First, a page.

Innovation centre and campus hub opens at University of Edinburgh
Designed by Atkins, the Charnock Bradley Building at the university’s Royal (Dick) School of Veterinary Studies provides a place at the heart of the campus for staff, students, and businesses to share ideas, innovations and research.
The facility forms part of the University of Edinburgh’s four-phase, 20-year development of the campus to establish it as a world-leading centre of excellence for animal science.
The 7,000m2 sustainable building brings together university students, staff and research scientists into shared facilities including a gym, student services, cafe, teaching laboratory and exhibition space. The building also houses the Roslin Innovation Centre, an ‘incubator’ with research and development laboratories and offices for bioscience companies, including start-ups.
The building is also home to the Easter Bush Innovation Centre, a teaching laboratory used by schools to encourage interest in science and to provide children with access to advanced scientific equipment. The gym and shop will also be available for public use.
Lead architect Neil McLean said: “Our design allowed for open spaces that help build a community between the building users. We’ve designed to allow for maximum adaptability and flexibility within the building. The laboratory and office spaces, for example, can be easily arranged in an open-plan, group, or small-scale format depending on the end-user’s requirements. We wanted the building to be loose and flexible, and able to accommodate any use the tenants envision in future, optimising the space for collaboration and innovation.”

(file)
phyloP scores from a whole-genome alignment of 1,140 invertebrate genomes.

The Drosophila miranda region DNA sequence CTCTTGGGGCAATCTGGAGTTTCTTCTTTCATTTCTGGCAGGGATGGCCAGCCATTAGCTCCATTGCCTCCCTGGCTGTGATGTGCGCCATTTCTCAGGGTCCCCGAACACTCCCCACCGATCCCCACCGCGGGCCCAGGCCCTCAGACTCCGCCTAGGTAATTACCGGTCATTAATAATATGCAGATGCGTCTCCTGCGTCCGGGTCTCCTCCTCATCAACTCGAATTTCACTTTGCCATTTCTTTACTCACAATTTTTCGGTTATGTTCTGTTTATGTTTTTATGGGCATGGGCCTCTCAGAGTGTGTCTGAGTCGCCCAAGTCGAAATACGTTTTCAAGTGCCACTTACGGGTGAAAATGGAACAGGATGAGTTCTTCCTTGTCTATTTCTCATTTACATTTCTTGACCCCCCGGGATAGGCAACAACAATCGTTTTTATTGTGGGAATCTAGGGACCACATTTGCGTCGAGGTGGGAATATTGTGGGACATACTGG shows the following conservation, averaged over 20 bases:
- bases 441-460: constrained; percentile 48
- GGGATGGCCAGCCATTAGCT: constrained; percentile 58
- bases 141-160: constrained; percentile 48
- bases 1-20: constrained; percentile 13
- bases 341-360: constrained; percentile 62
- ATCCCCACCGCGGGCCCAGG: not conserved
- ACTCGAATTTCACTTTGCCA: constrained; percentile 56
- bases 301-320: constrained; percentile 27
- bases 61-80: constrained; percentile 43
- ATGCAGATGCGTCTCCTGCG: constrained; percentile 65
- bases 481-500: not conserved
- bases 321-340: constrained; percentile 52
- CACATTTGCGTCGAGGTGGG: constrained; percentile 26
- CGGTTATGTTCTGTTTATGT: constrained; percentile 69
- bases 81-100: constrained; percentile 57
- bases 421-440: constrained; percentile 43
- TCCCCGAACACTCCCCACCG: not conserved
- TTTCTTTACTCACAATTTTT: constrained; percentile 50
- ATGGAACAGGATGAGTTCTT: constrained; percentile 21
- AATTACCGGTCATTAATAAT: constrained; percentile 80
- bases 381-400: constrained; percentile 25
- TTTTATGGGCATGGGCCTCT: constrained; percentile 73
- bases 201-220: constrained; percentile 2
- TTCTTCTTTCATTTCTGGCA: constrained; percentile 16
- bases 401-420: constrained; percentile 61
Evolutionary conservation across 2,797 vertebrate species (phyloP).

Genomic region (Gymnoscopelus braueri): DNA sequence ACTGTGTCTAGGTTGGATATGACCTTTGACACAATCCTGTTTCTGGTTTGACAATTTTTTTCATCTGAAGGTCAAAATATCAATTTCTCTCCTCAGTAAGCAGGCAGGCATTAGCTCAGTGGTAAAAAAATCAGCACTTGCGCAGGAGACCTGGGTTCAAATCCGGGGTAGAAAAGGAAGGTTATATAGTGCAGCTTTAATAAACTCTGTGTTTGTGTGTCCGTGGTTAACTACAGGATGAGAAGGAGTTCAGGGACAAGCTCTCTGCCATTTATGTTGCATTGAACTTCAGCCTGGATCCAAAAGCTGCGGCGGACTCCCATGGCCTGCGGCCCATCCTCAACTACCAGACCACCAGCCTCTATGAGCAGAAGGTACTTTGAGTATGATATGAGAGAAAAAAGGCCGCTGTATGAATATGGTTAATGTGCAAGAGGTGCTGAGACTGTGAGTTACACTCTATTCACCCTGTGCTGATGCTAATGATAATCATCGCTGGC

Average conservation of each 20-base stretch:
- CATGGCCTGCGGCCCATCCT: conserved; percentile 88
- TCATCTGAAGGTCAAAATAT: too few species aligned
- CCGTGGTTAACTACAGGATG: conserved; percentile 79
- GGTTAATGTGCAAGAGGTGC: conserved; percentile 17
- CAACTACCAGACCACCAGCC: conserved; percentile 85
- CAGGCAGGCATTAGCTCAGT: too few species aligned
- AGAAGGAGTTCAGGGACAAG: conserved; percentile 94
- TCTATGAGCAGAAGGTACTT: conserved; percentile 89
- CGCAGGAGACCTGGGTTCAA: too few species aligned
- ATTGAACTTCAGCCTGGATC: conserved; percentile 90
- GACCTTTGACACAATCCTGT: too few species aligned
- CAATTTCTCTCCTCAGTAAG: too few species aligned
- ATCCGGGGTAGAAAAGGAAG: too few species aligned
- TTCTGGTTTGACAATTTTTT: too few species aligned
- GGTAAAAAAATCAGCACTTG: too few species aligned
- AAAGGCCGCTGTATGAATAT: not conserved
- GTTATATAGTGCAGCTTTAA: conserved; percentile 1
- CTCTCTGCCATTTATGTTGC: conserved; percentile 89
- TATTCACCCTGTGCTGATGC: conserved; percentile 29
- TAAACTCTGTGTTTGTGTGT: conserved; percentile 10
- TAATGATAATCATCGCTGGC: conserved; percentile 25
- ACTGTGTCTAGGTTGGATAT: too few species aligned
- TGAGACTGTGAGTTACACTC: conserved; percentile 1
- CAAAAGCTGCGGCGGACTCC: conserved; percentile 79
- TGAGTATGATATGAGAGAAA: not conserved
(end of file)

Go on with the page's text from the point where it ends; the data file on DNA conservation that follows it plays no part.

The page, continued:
The exterior of the building has two key design elements: a grounded triangular block, clad in natural stone with a living green wall complete with irrigation to fit the surrounding landscape; and an elevated glazed ellipse form. Together, they create a unique identity for a building intended to serve as a hub at the heart of a campus.
Neil said: “The client wanted an iconic design that was distinguishable from the surrounding facilities and allowed for future redevelopment as set out in the campus masterplan, and the team worked exceptionally hard to achieve this vision.”
Sustainability was another key driver for the design. The building achieved a BREEAM excellent rating and has an ambitious 60% CO2 saving over 2007 Scottish Building Regulations. The post-tension flat concrete slabs used in the building design allow for exposed soffits within the office and shared facility areas, bringing the benefit of thermal mass cooling and storage.
Another strategy for high sustainable performance is orientating the building with the offices facing north, which means a mixed-mode cooling and heating strategy can be adopted, avoiding the need for traditional mechanically cooled systems.
Images courtesy of Atkins